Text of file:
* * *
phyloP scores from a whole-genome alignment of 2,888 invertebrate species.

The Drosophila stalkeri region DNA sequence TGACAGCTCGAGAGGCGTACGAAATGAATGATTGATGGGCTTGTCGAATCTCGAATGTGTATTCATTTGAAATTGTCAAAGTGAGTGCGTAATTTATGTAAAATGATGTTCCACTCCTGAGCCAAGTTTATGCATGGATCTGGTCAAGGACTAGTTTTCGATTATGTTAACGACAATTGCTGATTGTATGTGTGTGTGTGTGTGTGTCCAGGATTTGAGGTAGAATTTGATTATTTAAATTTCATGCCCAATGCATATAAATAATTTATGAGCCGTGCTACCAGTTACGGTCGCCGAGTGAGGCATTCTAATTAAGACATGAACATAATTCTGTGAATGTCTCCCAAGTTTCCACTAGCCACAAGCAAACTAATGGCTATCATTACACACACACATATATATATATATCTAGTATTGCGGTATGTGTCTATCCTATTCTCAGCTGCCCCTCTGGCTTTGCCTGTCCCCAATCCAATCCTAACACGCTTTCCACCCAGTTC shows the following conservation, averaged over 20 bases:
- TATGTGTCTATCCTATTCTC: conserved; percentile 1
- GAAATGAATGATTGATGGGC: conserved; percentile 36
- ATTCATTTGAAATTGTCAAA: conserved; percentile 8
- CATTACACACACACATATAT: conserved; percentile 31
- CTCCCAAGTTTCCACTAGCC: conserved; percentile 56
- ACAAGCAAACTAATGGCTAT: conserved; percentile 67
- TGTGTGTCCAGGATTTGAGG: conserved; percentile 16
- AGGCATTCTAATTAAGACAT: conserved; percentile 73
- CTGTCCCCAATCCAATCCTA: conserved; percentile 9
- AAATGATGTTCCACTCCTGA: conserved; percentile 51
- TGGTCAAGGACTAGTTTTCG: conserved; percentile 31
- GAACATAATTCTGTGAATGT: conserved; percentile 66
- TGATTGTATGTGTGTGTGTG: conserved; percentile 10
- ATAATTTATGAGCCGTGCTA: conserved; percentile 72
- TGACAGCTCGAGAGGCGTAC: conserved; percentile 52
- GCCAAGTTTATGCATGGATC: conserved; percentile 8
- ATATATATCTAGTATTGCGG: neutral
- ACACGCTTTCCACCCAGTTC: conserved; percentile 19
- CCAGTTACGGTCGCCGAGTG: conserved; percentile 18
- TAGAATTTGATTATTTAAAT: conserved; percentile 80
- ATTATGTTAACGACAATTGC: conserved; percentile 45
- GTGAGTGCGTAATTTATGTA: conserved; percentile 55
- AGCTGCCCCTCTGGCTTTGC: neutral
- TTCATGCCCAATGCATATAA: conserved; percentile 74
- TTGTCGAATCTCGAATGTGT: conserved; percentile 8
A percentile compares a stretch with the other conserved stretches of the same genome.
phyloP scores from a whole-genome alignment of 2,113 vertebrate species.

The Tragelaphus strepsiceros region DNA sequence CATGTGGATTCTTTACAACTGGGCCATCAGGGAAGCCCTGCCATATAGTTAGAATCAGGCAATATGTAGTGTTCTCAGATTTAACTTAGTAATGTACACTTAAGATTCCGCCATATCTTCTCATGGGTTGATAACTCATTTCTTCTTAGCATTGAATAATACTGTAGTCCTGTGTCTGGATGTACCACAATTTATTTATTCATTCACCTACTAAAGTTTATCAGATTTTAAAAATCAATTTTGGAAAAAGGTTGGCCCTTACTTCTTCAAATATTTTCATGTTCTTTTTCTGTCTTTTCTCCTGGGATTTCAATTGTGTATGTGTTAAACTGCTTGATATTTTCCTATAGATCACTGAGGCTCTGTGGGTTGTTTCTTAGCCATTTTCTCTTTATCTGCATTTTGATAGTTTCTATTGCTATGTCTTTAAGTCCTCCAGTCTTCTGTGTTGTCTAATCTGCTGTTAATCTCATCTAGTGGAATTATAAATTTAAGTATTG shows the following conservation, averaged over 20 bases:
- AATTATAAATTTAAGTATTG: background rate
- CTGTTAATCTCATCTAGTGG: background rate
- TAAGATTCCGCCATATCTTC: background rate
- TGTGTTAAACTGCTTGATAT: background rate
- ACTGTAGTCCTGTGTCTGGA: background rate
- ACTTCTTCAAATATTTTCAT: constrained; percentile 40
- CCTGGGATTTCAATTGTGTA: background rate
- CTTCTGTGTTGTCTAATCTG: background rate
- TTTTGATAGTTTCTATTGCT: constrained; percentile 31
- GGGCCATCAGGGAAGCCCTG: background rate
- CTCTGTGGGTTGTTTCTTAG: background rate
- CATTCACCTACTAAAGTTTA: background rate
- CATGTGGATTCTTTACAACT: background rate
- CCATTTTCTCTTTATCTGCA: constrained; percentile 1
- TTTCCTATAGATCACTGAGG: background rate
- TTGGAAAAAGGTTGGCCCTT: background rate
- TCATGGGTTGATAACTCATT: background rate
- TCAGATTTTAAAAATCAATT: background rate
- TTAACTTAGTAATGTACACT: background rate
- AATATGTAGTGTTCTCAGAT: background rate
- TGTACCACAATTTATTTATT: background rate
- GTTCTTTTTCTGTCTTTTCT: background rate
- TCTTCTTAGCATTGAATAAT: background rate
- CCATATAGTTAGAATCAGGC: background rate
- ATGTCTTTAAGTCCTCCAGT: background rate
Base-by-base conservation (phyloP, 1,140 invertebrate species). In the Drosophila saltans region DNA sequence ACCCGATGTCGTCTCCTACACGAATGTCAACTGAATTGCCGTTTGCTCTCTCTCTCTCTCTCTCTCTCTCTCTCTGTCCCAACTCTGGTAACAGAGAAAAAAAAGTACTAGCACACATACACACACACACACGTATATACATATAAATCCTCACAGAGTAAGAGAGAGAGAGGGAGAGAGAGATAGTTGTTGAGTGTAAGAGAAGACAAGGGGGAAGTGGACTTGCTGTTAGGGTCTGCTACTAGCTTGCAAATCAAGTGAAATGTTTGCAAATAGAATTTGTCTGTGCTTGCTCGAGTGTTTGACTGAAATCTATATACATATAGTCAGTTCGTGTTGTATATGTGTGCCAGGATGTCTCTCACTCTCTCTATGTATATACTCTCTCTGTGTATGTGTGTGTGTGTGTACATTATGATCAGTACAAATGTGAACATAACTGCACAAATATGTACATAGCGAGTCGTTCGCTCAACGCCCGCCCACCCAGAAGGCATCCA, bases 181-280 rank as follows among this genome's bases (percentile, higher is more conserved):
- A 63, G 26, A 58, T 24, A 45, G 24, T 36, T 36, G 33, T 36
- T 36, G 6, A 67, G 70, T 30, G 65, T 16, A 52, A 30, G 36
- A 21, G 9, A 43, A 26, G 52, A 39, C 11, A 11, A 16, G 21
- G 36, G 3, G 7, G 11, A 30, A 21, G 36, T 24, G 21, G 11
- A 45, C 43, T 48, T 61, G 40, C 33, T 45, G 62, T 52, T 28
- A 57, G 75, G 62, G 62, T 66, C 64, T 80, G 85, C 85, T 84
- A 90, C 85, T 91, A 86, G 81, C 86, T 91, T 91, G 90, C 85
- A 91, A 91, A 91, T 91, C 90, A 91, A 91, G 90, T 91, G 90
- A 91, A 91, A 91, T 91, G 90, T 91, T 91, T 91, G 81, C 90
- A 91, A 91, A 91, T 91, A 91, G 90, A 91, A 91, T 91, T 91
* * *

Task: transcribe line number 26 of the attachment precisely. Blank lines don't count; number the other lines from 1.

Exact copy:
- TTCATGCCCAATGCATATAA: conserved; percentile 74